Deploying R Models As A Service

Turning Your Machine Learning Models Into Products

R Excels at Rapid Development

The R programming language has cultivated an ecosystem of statistics and data science tools that democratize access to machine learning. It’s easier than ever to conduct data exploration, analysis and train machine learning models: packages like glmnet, dplyr (and the tidyverse), and xgboost offer incredibly accessible APIs to build valuable data processing pipelines.

But when the time comes to deliver your model to the masses, how will you do it? I recently had need to prototype a system built around a glmnet model. As a software engineer first (and a machine learning enthusiast second), I wanted to approach this problem like I would any other.

Deployment Options

So you’ve built a model in R, now you want to build a product around predictions from that model. Let’s talk about the usual suspects:

  • Embed the model in the product
  • Serve the predictions as an API

Embedding the model either requires the product to be based on the R runtime, or you are looking at serializing the model and wrapping it in your language runtime of choice, probably using PMML (but we’ll have to save that for another post).

For my specific project, serving the predictions via an API provided the most value. In this way, prediction inputs are received by a server and we can build that server in R, maintaining access to our entire ecosystem of R libraries we love to use.


Serving the model over the network means we want to run an http server from an R session. The R ecosystem doesn’t quite have the myriad web frameworks of Python or Java for instance, but it does have a promising option in plumber.

So let’s say we have a simple model trained on the mtcars dataset. 3 covariates: cylinders, displacement, and horsepower are used to predict MPG.

# train.R
# data processing
model = glmnet(x, y)
saveRDS(model, 'my-mpg-model.Rds')

We can create a prediction API with plumber like so:

# api.R

# load the model
model = readRDS("my-mpg-model.Rds")

#* Predict MPG
#* @post /predict
function (req) {
  json = jsonlite::fromJSON(req$postBody)
  cyl = json$cyl
  disp = json$disp
  hp = json$hp
  mpg = predict(model, rbind(c(cyl, disp, hp)), s=0.5)[1]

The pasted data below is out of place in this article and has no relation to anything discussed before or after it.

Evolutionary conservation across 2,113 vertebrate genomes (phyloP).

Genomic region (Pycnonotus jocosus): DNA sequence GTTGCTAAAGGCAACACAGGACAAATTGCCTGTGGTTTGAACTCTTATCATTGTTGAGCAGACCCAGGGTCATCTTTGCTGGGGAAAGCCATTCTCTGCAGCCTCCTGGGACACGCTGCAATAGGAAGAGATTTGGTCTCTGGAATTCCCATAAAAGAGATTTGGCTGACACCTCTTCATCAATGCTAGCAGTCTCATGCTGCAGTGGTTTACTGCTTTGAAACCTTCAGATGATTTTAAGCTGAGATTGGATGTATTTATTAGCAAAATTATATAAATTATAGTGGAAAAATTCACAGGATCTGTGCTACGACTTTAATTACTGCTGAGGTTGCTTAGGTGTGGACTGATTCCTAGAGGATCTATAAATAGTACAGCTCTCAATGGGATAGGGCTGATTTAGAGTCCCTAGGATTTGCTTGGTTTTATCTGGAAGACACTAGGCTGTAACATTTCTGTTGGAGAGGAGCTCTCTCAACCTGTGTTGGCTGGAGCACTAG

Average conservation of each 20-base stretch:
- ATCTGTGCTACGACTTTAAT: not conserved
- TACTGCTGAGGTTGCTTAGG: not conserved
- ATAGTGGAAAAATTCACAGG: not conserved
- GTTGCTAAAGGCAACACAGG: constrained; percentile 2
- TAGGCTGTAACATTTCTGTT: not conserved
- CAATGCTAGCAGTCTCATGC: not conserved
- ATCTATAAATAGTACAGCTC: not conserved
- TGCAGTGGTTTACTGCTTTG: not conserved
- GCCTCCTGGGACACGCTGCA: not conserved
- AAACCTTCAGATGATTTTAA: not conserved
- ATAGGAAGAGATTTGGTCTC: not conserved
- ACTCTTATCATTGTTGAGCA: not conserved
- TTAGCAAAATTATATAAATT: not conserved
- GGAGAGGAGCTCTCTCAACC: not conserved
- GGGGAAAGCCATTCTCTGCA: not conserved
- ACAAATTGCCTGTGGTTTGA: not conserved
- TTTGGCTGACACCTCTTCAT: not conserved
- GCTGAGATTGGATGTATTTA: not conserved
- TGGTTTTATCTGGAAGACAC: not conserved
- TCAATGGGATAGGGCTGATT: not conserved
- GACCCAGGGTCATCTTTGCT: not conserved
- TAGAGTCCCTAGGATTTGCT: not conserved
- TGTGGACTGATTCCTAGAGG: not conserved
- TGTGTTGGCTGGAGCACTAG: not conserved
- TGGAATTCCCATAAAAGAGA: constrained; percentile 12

This accepts a POST request to /predict and reads the json body with the following structure:

  "cyl": 6,
  "disp": 130,
  "hp": 115

It runs glmnet::predict on our model, and returns the results as json. We call the route like so:

curl -X POST "" -H  "accept: application/json" --data '{"disp": 200, "cyl": 8, "hp": 245}'

	"mpg": [20.55566]


My favorite way to deploy applications is docker. Let’s see how we can dockerize this API.

Luckily, the plumber author provides a base docker image we can use.

Our dockerfile is actually very simple. We just install the packages we need, and add our API definition source file. Plumber takes care of the rest.

FROM trestletech/plumber

RUN R -e "install.packages('glmnet')"
RUN R -e "install.packages('jsonlite')"

WORKDIR /opt/api

COPY ./api.R .

CMD ["/opt/api/api.R"]

The docker container starts the server at port 8000. It’s that simple!

Next Steps

So now you’ve got a prediction API, built into a docker image that you can deploy however you like – my personal favorite is DigitalOcean (referral link).

Of course, the application isn’t quite complete without something consuming the API. But we’ve built an API that let’s us build that consumer however we’d like – as long as it can talk HTTP.

You can check out this working example I put together, which includes a python flask web app:


If you're working on projects like this, I'd love to hear from you! If you have any questions or thoughts about this article, please reach out! Or, if you have a topic you'd like me to write about next, let me know!
[email protected]